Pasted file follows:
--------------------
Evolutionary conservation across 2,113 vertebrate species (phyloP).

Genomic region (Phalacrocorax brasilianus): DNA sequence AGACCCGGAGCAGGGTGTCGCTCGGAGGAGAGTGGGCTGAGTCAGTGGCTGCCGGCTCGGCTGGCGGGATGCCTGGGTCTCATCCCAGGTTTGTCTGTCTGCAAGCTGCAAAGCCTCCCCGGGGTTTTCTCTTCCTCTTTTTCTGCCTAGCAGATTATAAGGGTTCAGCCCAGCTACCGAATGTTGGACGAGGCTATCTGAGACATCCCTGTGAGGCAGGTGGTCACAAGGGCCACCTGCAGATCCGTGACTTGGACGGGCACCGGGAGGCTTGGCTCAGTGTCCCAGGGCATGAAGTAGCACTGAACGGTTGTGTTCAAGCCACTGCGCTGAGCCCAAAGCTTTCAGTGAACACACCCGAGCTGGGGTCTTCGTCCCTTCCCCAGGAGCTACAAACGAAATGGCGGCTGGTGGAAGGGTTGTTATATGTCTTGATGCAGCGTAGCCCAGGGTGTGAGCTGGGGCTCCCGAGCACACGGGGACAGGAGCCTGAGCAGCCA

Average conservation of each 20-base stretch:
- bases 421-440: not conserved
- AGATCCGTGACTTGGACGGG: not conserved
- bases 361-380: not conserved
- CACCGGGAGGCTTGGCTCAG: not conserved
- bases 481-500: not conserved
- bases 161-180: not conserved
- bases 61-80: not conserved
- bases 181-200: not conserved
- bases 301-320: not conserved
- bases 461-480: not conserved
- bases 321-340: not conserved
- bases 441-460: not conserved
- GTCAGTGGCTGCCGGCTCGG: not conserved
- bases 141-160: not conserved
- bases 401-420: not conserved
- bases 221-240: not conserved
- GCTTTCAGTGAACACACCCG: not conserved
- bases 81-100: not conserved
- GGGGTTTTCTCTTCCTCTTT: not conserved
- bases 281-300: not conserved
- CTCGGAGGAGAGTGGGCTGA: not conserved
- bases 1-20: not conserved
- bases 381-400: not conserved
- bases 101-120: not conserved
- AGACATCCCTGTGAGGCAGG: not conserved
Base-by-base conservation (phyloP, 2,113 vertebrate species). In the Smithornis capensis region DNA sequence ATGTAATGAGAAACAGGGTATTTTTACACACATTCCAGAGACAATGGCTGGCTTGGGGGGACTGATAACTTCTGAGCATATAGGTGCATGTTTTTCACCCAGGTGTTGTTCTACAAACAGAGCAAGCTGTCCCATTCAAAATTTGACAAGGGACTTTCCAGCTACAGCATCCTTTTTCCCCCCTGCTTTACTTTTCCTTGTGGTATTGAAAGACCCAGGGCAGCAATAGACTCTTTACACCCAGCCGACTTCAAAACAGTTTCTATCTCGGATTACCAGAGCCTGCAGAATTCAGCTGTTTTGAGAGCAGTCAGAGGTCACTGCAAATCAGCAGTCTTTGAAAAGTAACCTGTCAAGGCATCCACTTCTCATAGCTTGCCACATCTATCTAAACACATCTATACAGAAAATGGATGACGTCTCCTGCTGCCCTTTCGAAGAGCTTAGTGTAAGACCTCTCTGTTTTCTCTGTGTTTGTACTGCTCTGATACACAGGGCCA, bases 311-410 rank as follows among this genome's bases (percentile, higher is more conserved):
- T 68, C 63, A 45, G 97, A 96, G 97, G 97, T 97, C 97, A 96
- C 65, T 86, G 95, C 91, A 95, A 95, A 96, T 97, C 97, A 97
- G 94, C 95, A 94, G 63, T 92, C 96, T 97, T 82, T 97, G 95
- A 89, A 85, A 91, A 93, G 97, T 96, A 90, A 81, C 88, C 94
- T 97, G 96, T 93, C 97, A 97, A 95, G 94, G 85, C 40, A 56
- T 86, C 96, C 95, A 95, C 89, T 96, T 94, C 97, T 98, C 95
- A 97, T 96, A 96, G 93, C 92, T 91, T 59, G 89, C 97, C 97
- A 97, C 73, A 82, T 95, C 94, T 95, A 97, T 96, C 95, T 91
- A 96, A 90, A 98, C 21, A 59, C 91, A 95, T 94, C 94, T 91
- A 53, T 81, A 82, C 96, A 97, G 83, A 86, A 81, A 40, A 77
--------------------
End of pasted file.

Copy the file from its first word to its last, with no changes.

Evolutionary conservation across 2,113 vertebrate species (phyloP).

Genomic region (Phalacrocorax brasilianus): DNA sequence AGACCCGGAGCAGGGTGTCGCTCGGAGGAGAGTGGGCTGAGTCAGTGGCTGCCGGCTCGGCTGGCGGGATGCCTGGGTCTCATCCCAGGTTTGTCTGTCTGCAAGCTGCAAAGCCTCCCCGGGGTTTTCTCTTCCTCTTTTTCTGCCTAGCAGATTATAAGGGTTCAGCCCAGCTACCGAATGTTGGACGAGGCTATCTGAGACATCCCTGTGAGGCAGGTGGTCACAAGGGCCACCTGCAGATCCGTGACTTGGACGGGCACCGGGAGGCTTGGCTCAGTGTCCCAGGGCATGAAGTAGCACTGAACGGTTGTGTTCAAGCCACTGCGCTGAGCCCAAAGCTTTCAGTGAACACACCCGAGCTGGGGTCTTCGTCCCTTCCCCAGGAGCTACAAACGAAATGGCGGCTGGTGGAAGGGTTGTTATATGTCTTGATGCAGCGTAGCCCAGGGTGTGAGCTGGGGCTCCCGAGCACACGGGGACAGGAGCCTGAGCAGCCA

Average conservation of each 20-base stretch:
- bases 421-440: not conserved
- AGATCCGTGACTTGGACGGG: not conserved
- bases 361-380: not conserved
- CACCGGGAGGCTTGGCTCAG: not conserved
- bases 481-500: not conserved
- bases 161-180: not conserved
- bases 61-80: not conserved
- bases 181-200: not conserved
- bases 301-320: not conserved
- bases 461-480: not conserved
- bases 321-340: not conserved
- bases 441-460: not conserved
- GTCAGTGGCTGCCGGCTCGG: not conserved
- bases 141-160: not conserved
- bases 401-420: not conserved
- bases 221-240: not conserved
- GCTTTCAGTGAACACACCCG: not conserved
- bases 81-100: not conserved
- GGGGTTTTCTCTTCCTCTTT: not conserved
- bases 281-300: not conserved
- CTCGGAGGAGAGTGGGCTGA: not conserved
- bases 1-20: not conserved
- bases 381-400: not conserved
- bases 101-120: not conserved
- AGACATCCCTGTGAGGCAGG: not conserved
Base-by-base conservation (phyloP, 2,113 vertebrate species). In the Smithornis capensis region DNA sequence ATGTAATGAGAAACAGGGTATTTTTACACACATTCCAGAGACAATGGCTGGCTTGGGGGGACTGATAACTTCTGAGCATATAGGTGCATGTTTTTCACCCAGGTGTTGTTCTACAAACAGAGCAAGCTGTCCCATTCAAAATTTGACAAGGGACTTTCCAGCTACAGCATCCTTTTTCCCCCCTGCTTTACTTTTCCTTGTGGTATTGAAAGACCCAGGGCAGCAATAGACTCTTTACACCCAGCCGACTTCAAAACAGTTTCTATCTCGGATTACCAGAGCCTGCAGAATTCAGCTGTTTTGAGAGCAGTCAGAGGTCACTGCAAATCAGCAGTCTTTGAAAAGTAACCTGTCAAGGCATCCACTTCTCATAGCTTGCCACATCTATCTAAACACATCTATACAGAAAATGGATGACGTCTCCTGCTGCCCTTTCGAAGAGCTTAGTGTAAGACCTCTCTGTTTTCTCTGTGTTTGTACTGCTCTGATACACAGGGCCA, bases 311-410 rank as follows among this genome's bases (percentile, higher is more conserved):
- T 68, C 63, A 45, G 97, A 96, G 97, G 97, T 97, C 97, A 96
- C 65, T 86, G 95, C 91, A 95, A 95, A 96, T 97, C 97, A 97
- G 94, C 95, A 94, G 63, T 92, C 96, T 97, T 82, T 97, G 95
- A 89, A 85, A 91, A 93, G 97, T 96, A 90, A 81, C 88, C 94
- T 97, G 96, T 93, C 97, A 97, A 95, G 94, G 85, C 40, A 56
- T 86, C 96, C 95, A 95, C 89, T 96, T 94, C 97, T 98, C 95
- A 97, T 96, A 96, G 93, C 92, T 91, T 59, G 89, C 97, C 97
- A 97, C 73, A 82, T 95, C 94, T 95, A 97, T 96, C 95, T 91
- A 96, A 90, A 98, C 21, A 59, C 91, A 95, T 94, C 94, T 91
- A 53, T 81, A 82, C 96, A 97, G 83, A 86, A 81, A 40, A 77